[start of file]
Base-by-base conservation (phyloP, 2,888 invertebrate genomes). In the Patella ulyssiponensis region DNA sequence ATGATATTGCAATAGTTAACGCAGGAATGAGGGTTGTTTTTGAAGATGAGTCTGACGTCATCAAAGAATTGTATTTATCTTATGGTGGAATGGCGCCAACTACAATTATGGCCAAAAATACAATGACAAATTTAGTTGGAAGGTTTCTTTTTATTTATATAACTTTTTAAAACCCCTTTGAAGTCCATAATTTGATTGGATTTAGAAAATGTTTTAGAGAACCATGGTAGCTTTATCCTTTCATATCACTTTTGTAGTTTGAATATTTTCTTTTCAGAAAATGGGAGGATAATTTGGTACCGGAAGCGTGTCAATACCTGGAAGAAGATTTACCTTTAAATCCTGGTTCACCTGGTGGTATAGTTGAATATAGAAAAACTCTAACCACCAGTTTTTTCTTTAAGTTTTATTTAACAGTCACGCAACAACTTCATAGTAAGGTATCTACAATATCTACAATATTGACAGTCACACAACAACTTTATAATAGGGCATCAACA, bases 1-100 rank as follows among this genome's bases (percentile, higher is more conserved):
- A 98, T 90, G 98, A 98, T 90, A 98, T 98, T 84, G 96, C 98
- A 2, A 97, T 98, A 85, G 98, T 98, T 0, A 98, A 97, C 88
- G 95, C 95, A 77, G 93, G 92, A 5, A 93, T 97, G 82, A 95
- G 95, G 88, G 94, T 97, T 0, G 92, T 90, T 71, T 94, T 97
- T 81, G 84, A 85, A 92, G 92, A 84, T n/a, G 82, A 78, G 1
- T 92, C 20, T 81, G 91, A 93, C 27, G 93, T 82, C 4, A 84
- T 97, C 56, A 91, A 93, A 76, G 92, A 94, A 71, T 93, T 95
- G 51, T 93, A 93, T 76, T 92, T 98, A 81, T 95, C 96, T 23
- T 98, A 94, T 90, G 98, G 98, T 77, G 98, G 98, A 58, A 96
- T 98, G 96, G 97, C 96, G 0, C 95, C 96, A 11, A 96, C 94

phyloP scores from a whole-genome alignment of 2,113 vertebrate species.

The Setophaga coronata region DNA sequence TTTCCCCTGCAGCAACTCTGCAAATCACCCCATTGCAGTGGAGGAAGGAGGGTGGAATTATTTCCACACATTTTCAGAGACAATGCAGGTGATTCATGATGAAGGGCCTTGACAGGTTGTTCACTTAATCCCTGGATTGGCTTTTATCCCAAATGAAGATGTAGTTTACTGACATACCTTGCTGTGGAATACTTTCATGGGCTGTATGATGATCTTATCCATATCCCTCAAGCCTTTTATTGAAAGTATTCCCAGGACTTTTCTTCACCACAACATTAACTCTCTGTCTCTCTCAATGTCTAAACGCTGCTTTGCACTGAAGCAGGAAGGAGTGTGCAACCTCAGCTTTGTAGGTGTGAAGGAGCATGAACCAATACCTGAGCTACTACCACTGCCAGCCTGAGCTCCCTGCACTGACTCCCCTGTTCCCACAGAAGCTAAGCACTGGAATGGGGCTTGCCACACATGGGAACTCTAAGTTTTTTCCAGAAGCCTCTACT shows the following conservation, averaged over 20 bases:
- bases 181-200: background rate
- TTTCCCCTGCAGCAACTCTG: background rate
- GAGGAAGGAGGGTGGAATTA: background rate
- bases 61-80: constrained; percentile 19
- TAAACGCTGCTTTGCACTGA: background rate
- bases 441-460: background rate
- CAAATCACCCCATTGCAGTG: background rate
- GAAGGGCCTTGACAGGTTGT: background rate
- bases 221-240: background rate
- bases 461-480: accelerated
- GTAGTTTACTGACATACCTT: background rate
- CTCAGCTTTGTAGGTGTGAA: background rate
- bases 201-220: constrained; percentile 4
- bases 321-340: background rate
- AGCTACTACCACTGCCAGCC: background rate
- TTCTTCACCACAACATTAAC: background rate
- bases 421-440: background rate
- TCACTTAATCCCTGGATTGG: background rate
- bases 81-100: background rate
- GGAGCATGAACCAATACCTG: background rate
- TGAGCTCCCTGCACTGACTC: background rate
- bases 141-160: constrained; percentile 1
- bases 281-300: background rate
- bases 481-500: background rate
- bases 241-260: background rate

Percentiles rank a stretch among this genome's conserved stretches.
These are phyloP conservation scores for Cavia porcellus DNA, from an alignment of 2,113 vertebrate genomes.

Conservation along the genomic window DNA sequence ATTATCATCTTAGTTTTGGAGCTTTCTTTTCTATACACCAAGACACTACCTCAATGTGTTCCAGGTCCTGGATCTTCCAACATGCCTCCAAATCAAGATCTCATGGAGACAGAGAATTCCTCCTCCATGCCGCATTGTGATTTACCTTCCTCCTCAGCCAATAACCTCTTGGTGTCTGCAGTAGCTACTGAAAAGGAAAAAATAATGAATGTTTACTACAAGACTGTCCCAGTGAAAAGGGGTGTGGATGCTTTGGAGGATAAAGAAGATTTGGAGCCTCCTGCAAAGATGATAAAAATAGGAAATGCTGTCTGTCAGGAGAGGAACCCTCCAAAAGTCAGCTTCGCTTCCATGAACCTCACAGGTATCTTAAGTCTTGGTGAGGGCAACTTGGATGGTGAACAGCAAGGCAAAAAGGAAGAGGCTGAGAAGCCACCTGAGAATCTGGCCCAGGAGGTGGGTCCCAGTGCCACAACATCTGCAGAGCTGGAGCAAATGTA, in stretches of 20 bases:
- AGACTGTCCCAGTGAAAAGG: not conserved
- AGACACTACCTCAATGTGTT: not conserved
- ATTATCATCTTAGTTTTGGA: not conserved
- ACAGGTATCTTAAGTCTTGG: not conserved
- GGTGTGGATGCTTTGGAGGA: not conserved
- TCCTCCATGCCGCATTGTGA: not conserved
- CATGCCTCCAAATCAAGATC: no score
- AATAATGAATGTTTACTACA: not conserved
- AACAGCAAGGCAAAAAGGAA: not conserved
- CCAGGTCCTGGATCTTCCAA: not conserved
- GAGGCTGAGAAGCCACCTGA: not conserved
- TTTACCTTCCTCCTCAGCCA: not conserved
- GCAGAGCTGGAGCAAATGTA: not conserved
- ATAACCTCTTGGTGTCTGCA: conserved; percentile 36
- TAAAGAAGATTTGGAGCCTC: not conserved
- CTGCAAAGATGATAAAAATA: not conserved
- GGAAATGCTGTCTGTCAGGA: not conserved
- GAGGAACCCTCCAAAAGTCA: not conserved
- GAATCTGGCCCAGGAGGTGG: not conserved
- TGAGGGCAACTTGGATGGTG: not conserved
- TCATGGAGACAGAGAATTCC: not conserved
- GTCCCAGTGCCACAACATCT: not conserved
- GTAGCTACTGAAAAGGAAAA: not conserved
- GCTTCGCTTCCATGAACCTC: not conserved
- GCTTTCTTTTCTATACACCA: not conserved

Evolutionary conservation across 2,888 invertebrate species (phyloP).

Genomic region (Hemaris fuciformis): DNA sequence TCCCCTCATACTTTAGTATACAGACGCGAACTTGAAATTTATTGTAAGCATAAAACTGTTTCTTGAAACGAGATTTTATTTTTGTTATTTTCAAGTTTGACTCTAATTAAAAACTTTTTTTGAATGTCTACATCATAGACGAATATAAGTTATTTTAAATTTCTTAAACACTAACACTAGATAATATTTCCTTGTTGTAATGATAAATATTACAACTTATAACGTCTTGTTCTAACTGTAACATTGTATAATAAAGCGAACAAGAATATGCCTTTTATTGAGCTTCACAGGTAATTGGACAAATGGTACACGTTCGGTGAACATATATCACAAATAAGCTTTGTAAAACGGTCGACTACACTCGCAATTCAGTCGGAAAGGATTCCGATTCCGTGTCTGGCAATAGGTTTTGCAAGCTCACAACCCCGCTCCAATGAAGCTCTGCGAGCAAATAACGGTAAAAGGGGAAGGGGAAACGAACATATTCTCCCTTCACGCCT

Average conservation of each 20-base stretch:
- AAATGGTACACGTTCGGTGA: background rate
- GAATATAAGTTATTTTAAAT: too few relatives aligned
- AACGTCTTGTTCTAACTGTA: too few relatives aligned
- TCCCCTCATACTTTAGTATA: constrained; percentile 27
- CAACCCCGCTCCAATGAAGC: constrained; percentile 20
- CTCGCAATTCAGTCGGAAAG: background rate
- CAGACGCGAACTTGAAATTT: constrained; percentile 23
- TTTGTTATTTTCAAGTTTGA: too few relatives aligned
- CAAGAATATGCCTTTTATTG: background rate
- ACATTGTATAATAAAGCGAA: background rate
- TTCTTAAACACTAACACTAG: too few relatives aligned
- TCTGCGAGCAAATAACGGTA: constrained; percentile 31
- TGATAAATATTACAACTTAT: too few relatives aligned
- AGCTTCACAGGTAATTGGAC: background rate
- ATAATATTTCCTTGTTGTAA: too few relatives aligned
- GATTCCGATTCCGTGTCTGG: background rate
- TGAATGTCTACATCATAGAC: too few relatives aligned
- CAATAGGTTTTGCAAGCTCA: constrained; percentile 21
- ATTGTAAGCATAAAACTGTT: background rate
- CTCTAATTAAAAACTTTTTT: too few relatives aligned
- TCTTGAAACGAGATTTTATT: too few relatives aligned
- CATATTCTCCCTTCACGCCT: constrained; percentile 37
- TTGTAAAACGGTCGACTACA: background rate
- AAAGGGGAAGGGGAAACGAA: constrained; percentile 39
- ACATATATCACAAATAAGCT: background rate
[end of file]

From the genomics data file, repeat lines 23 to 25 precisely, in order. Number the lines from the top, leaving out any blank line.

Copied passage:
- bases 461-480: accelerated
- GTAGTTTACTGACATACCTT: background rate
- CTCAGCTTTGTAGGTGTGAA: background rate